Skip to Main Content
It looks like you're using Internet Explorer 11 or older. This website works best with modern browsers such as the latest versions of Chrome, Firefox, Safari, and Edge. If you continue with this browser, you may see unexpected results.

Loneliness of the Long Distance Runner / Allan Sillitoe / RAC 2021-22

This guide is designed to support the Reading Across Campus initiative.

The Loneliness of the Long Distance Runner (film)

The film opens with Colin Smith (Tom Courtenay) running, alone, along a bleak country road somewhere in rural England. In a brief voiceover, Colin tells us that running is the way his family has always coped with the world's troubles, but that in the end, the runner is always alone and cut off from spectators, left to deal with life on his own.

Colin is then shown with a group of other young men, all handcuffed. They are being taken to Ruxton Towers, a detention centre for juvenile offenders, an approved school. It is overseen by the Governor (Michael Redgrave), who believes that the hard work and discipline imposed on his charges will ultimately make them useful members of society. Colin, sullen and rebellious, immediately catches his eye as a test of his beliefs.

The boys live in a series of Nissen huts with no privacy.

An important part of the Governor's rehabilitation programme is athletics, and he soon notices that Colin is a talented runner, easily able to outrun Ruxton's reigning long-distance runner. The Governor was once a runner himself, and he is especially keen on Colin's abilities because, for the first time, his charges have been invited to compete in a five-mile cross-country run against Ranley, a nearby public school with privileged pupils from upper-class families. The Governor sees the invitation as an important way to demonstrate the success of his rehabilitation programme.

The Governor takes Colin under his wing, offering him outdoor gardening work and eventually the freedom of practice runs outside Ruxton's barbed-wire fences. This is shown interspersed with a series of flashbacks showing how Colin came to be incarcerated, beginning with one showing his family's difficult, poverty-stricken life in a lower-class district of industrial Nottingham, where they live in a prefab. The jobless Colin indulges in petty crime in the company of his best friend, Mike (James Bolam). Meanwhile, at home, his father's long years of toil in a local factory have resulted in a terminal illness for which he refuses treatment and dies, leaving Colin as the family's jobless breadwinner.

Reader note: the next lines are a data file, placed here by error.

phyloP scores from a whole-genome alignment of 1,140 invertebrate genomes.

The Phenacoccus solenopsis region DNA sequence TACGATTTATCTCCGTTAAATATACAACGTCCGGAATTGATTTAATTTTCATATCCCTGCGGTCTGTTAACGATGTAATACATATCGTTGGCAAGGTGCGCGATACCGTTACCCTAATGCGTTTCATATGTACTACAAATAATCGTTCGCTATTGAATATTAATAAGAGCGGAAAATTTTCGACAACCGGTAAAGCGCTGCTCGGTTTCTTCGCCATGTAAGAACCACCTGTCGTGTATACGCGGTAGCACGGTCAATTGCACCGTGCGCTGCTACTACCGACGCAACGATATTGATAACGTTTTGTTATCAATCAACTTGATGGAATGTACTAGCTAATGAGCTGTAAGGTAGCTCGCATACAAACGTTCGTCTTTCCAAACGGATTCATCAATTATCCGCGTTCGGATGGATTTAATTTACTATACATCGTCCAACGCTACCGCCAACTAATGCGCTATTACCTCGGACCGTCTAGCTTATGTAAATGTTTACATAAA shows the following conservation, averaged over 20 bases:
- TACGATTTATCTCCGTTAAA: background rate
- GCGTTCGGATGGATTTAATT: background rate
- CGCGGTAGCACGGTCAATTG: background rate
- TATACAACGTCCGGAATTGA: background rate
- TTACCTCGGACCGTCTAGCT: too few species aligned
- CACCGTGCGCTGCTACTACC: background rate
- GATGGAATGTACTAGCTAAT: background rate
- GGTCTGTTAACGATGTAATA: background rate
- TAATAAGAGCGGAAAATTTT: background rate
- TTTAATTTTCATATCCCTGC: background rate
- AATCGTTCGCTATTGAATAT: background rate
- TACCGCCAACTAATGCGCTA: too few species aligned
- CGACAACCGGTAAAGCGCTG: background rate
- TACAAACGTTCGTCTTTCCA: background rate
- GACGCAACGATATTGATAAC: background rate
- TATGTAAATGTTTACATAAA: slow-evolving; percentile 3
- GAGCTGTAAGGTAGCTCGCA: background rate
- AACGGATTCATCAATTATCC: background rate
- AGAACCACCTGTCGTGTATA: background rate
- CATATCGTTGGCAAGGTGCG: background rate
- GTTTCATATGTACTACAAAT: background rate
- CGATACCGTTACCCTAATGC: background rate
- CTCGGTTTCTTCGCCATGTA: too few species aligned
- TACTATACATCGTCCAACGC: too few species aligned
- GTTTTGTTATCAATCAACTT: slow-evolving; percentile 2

Colin rebels by refusing a job offered to him at his father's factory. The company has paid a paltry £500 in insurance money, and he watches with disdain as his mother (Avis Bunnage) spends what Colin considers an offensive sum. Colin symbolically burns some of his portion of the insurance money and uses the rest to treat Mike and two girls they meet to an outing in Skegness, where Colin confesses to his date, Audrey (Topsy Jane) that she is the first woman he's ever had sex with.

His mother moves her lover, whom Colin resents, into the house; an argument ensues, and she tells Colin to leave until he can bring home some money. He and Mike take to the streets, and they spot an open window at the back of a bakery. There is nothing worth stealing except the cashbox, which contains about £70 (equivalent to £1,500 in 2019). Mike is all for another outing to Skegness with the girls, but Colin is more cautious and hides the money in a drainpipe outside his house. Soon the police call, accusing Colin of the robbery. He tells the surly detective (Dervis Ward) he knows nothing about it. The detective produces a search warrant on a subsequent visit, but finds nothing. Finally, frustrated and angry, he returns to say he'll be watching Colin. As the two stand at Colin's front door in the rain, the torrent of water pouring down the drainpipe dislodges the money, which washes out around Colin's feet.

This backstory is interspersed in flashbacks with Colin's present-time experiences at Ruxton Towers, where he must contend with the jealousy of his fellow inmates over the favouritism shown to him by the Governor—especially when the Governor decides not to discipline Colin, as he does the others, for rioting in the dining hall over Ruxton's poor food. Colin also witnesses the kind of treatment given to his fellows who are not so fortunate: beatings, bread-and-water diets, demeaning work in the machine shop or the kitchen.

Finally, the day of the five-mile race against Ranley arrives, and Colin quickly identifies Ranley's star runner, Gunthorpe (James Fox). The proud Governor looks on as the starting gun is fired. In the final mile Colin overtakes Gunthorpe while running through the woods and then gains a comfortable lead with a sure win, but a series of jarring images run through his mind: jumpcut flashes of his life at home and his mother's neglect; his father's dead body; stern lectures from detectives, police, the Governor and Audrey. Just yards from the finish line, he stops running and remains in place, despite the calls, howls and protests from the Ruxton Towers crowd. In close-up, Colin looks directly at the governor with a defiant smile, an expression that remains as the Ranley runner passes the finish line to victory. The Governor is clearly disappointed.

At the end, Colin is back in the Borstal's machine shop, now ignored by the Governor.